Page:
Saturday, May 1, 2010

"Mom, how did you know I had diabetes?"

"Mom, how did you know I had diabetes?"

"OH Jenny, it was awful, you had no energy at all. You would just sit and be so very tired. You didn't even want to walk across the back yard to go play with the Perote girls. So we made an appointment for you to go to the doctor, and that day we had a huge snowstorm and I couldn't get the car out. So I called your Dad at work, and a lady working with him in the office told him "You go, you take her, something is wrong" and so he came home and took us to the doctor and then to the hospital."

"And you saw a difference once I came home?"

Smiles.."are you kidding? you never stopped! you ran all the way around the block to the front door of the Perote's house! You rode your bike, you played basketball, you had so much energy! I don't think you've stopped since!"

The picture above is me a few months before I was diagnosed. To say I was a chubby girl would not be a lie. :0) This is me a few months later, after being diagnosed and being put on insulin:

It wasn't a diet, it was simply fixing the body. Insulin is a hormone produced by the beta cells within the pancreas. When the beta cells detect that food has been eaten, the cells release insulin into the bloodstream. Insulin triggers the body's cells to allow glucose to enter them. The body's cells need insulin for energy. If glucose isn't helped by insulin, the body's cells starve and begin to break down fat to get energy. ( My body stopped producing insulin, so it was starving my cells, and I had no energy. Once we manually put insulin back in my body, this system worked again, and I had energy.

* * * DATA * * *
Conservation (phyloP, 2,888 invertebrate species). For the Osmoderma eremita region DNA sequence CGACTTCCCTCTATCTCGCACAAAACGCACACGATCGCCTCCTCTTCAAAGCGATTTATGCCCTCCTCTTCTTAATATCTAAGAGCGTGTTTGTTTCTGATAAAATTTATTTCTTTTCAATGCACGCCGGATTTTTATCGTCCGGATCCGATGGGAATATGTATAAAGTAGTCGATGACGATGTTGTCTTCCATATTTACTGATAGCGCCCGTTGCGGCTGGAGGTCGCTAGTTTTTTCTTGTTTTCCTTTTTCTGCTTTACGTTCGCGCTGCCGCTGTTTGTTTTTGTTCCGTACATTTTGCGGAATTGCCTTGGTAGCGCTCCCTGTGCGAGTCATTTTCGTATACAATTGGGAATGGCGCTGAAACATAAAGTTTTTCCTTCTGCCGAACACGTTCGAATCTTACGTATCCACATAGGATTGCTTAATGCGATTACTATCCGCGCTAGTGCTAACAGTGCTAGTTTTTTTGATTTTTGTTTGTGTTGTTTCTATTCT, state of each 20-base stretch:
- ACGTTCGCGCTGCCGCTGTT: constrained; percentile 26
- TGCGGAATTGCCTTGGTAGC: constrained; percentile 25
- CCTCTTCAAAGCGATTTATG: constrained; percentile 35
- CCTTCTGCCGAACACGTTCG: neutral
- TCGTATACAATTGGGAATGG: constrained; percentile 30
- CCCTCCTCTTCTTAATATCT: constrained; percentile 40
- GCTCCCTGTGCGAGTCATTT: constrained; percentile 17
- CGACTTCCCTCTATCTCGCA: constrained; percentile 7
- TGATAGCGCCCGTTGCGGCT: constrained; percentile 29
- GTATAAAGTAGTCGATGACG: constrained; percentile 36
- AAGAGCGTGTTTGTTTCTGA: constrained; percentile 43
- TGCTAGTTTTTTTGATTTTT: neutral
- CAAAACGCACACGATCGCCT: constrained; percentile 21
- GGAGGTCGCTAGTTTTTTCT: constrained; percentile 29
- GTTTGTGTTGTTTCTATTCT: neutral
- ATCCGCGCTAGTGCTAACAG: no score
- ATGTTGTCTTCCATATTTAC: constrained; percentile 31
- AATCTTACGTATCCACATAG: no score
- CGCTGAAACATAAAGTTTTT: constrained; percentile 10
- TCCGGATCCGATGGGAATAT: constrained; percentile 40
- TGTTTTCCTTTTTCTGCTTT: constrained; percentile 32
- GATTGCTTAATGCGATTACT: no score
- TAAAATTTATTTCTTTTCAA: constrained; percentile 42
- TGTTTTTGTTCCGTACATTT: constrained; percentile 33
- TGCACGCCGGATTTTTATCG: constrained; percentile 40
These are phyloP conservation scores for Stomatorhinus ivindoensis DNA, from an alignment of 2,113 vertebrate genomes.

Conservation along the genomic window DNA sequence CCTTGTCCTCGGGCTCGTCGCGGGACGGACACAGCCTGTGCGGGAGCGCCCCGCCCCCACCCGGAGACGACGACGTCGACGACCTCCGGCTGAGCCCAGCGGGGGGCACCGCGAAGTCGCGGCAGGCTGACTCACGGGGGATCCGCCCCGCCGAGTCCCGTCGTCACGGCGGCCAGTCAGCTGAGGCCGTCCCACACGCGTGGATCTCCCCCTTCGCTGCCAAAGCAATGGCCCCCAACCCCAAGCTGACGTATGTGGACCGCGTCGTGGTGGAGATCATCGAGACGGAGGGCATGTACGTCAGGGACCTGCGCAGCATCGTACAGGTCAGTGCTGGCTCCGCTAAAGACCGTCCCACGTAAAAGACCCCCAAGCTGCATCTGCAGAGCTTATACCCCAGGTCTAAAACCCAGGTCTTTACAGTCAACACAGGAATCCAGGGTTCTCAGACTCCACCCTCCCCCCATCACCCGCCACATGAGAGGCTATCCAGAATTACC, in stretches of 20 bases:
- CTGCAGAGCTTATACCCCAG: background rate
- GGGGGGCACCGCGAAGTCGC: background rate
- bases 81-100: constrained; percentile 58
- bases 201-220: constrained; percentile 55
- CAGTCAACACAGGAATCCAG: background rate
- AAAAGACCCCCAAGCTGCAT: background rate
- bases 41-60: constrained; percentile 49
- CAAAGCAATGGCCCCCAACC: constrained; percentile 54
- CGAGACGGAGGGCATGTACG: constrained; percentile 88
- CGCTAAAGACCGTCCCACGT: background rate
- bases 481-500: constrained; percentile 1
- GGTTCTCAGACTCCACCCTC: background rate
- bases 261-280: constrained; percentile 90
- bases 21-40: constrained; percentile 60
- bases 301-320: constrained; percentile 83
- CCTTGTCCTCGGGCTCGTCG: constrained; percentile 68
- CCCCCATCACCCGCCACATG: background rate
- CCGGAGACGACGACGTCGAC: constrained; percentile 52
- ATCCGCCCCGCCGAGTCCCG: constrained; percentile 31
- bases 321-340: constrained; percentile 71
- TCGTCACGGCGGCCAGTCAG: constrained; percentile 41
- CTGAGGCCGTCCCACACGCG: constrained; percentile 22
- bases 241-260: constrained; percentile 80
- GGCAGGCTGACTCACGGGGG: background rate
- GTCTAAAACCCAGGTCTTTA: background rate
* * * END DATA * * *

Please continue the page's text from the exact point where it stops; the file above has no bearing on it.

Not every one's symptoms will be the same, but in general you will not feel your best if you have undiagnosed diabetes. Listen to your body. Mothers and Fathers, watch your children, notice drastic changes in both weight and energy levels. Go to the doctor and get tested.

I have never met that woman who worked in my Dad's office that told him to take me to the doctor in the snowstorm. But I am grateful to her for voicing her opinion that day, and to my parents for being observant.

The Centers for Disease Control report that diabetes is ranked as one of the leading chronic illnesses for younger children and teens. Approximately 151,000 children and youths 20 years of age and younger have the disease.

Be informed, be aware, and take action. Life is too short to take it for granted.

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